Painting Variegated Sock Yarns with Earthues Natural Dyes Reviewed

I want to share some photos of our annual summer workshops with Michele Wipplinger, founder of Earthues, here at the farm. The weather was just about perfect, albeit summery and warm, but perfect for relaxing around the dye tables.

The first workshop was Painting Variegated Sock Yarns with Earthues Natural Dyes. It was a three day intensive, combining lectures about color theory and the characteristics of the natural dyes, creating color palettes on yarns for the students future reference and then using the color palettes to create skeins on sock yarns. Michele always brings a trunkful of textiles and fibers to stimulate our color senses. We set them out in my studio where the first day she spoke extensively about natural dyeing, fiber preparation and mordanting, Earthues dye properties and the handpainting process using her painted yarns to give example. After lunch we took to the barn to begin the actual work.
Here is Michele in the barn during one of her lectures.

Each student chose their individual dyes from a variety of prepared dye combinations.

With their dye concentrations they then set up yarn cards to test their palettes. These cards are a great reference for the future documentation as well as re-creating a palette. Memory doesn’t always serve us well as time passes! Once the yarn samples are painted and steam set the students organized them on card stock pages with all the information about what dyes, mordants, water (hard vs soft) and any other pertinent facts needed to duplicated the hue again. These yarn samples are ready to be set permanently on card stock.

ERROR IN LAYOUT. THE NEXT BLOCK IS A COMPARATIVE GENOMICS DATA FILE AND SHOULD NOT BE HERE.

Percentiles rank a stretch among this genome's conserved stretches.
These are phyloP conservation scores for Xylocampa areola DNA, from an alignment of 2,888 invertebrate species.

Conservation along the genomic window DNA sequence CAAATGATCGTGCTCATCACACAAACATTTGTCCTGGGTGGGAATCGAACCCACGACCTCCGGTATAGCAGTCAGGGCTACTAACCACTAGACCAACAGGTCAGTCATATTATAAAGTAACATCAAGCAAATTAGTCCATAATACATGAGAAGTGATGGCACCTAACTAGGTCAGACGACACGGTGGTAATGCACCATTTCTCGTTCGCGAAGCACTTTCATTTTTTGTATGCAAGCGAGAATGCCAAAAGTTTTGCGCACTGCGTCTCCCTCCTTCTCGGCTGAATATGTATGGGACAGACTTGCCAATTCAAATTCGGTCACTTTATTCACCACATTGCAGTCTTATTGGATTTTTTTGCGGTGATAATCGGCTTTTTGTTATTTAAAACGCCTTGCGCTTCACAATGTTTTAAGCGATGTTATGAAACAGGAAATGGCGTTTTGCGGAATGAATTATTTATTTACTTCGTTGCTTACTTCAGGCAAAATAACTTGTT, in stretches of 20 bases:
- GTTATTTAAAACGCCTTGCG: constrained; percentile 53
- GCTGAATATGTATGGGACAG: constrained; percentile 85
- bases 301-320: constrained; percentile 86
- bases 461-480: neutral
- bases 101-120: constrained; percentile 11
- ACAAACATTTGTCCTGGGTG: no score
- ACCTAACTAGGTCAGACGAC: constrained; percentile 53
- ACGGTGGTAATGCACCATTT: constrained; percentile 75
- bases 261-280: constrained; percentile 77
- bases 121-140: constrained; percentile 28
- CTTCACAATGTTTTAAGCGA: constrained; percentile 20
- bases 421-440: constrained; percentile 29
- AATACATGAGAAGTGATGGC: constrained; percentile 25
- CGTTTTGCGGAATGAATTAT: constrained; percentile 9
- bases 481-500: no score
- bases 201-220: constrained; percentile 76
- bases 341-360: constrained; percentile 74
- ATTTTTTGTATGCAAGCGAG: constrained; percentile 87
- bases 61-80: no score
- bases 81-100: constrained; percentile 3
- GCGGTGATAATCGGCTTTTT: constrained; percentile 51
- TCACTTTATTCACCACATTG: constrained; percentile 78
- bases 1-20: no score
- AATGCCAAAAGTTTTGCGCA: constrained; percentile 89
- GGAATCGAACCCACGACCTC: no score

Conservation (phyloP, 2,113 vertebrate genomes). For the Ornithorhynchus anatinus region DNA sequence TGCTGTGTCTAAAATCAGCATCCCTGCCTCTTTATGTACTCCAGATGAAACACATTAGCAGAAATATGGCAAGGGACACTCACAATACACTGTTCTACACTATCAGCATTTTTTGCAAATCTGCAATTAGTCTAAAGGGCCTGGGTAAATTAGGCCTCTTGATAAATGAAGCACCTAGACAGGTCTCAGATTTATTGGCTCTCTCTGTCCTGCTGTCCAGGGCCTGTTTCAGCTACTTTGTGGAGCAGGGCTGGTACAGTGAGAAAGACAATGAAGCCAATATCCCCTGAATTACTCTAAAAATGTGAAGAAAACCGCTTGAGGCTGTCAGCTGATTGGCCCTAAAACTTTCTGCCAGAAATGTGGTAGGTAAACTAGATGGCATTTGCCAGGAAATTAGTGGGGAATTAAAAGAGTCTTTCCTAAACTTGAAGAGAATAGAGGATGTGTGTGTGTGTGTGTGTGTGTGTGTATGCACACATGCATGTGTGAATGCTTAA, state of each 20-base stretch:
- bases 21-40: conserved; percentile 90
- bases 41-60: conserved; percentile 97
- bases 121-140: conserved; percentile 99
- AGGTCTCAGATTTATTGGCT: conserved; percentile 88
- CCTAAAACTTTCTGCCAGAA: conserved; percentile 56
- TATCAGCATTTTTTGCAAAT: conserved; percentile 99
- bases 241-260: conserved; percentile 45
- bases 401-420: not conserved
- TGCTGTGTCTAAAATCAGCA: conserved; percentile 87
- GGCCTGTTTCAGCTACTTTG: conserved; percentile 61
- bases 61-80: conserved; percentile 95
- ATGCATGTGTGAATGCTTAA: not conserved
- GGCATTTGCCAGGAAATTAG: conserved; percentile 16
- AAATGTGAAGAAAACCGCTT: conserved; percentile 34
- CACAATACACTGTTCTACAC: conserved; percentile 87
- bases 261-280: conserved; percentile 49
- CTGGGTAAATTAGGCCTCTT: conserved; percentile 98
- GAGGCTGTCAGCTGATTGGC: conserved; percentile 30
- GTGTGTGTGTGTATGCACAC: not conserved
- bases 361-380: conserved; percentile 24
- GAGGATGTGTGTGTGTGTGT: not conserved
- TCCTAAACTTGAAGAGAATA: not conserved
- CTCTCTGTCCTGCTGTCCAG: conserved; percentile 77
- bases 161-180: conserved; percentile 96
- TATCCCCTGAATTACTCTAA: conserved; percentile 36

Her is a student analyzing her yarn samples before she started to paint her first skein. Painting skeins for socks is a system using six or seven colors with a percentage used for dominant, secondary and accent colors within the skein. Each color scheme should have some contrast, just a little: in value, hue or saturation.

An indigo vat is always present in case students want to overdye a portion, the entire skein or merely a strand or two. Here are a couple of the students waiting to dip. They have blocked off areas of the skein that they will not dip in indigo.

This skein has just been pulled from the indigo vat and is ready to let oxidize to get that magical blue only indigo produces.

And a few skeins oxidizing. You can see the puples and greens.



Once again a great workshop exploring the endless options natural dyeing provides.

Special thanks to my friend, Maryann for assisting behind the scenes!